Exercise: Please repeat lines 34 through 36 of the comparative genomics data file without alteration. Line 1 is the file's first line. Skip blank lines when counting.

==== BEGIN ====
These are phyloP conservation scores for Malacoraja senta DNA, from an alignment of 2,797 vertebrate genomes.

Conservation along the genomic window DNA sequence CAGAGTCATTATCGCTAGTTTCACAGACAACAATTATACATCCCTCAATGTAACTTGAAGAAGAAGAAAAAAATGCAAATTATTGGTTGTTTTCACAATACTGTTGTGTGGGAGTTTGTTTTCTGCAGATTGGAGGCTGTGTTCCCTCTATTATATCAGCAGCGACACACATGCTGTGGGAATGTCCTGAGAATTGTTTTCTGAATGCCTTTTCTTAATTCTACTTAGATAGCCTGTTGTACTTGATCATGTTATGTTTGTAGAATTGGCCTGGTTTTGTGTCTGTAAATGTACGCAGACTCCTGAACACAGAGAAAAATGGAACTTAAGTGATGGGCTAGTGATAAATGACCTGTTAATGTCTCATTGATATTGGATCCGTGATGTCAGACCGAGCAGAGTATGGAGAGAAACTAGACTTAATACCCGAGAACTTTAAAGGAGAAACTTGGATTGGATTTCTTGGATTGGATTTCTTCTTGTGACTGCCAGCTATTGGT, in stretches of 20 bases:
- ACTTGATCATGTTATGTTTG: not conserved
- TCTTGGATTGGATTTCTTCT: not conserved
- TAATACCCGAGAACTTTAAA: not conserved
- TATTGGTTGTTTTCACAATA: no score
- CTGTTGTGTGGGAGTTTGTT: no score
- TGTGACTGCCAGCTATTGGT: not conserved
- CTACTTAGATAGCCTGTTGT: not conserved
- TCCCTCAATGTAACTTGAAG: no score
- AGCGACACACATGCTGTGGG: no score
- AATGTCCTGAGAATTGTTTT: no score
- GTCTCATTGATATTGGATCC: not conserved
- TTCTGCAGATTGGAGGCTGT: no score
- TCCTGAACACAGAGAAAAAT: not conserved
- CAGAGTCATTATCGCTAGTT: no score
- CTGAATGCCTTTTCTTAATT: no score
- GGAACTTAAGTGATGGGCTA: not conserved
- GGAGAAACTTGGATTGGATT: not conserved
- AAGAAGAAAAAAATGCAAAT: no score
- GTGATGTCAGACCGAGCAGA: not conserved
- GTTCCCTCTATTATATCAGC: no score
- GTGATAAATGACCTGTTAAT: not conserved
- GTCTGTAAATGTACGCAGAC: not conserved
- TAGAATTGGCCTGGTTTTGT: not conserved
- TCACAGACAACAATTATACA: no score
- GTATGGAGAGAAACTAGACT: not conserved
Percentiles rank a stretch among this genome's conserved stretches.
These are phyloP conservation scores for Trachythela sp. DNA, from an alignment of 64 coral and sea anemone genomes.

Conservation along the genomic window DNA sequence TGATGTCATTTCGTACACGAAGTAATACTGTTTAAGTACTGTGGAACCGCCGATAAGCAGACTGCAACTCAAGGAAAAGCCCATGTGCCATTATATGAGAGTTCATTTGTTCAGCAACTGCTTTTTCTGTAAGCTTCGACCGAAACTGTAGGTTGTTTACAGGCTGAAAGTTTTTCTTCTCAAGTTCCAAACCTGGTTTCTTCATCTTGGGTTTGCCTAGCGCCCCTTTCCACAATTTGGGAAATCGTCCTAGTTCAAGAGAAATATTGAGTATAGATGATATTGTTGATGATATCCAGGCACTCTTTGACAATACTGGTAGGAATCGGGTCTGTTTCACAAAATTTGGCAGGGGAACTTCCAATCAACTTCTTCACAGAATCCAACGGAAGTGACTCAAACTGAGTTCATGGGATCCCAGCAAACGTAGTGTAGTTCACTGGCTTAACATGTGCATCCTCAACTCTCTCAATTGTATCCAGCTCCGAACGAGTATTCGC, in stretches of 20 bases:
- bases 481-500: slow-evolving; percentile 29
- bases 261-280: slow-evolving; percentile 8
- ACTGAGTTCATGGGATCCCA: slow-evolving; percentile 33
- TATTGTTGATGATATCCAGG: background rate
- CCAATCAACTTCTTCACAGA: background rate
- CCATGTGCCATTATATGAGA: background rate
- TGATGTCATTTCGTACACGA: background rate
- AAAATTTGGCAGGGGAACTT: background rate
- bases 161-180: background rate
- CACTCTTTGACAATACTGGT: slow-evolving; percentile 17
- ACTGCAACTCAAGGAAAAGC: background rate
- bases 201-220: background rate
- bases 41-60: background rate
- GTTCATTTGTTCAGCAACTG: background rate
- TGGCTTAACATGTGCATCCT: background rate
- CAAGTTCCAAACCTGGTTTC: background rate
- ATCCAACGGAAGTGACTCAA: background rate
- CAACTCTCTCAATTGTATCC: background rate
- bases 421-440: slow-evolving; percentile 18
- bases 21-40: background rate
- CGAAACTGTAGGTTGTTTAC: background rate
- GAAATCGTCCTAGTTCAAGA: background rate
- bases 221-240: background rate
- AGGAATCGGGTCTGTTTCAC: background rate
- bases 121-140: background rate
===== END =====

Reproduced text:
- TATTGTTGATGATATCCAGG: background rate
- CCAATCAACTTCTTCACAGA: background rate
- CCATGTGCCATTATATGAGA: background rate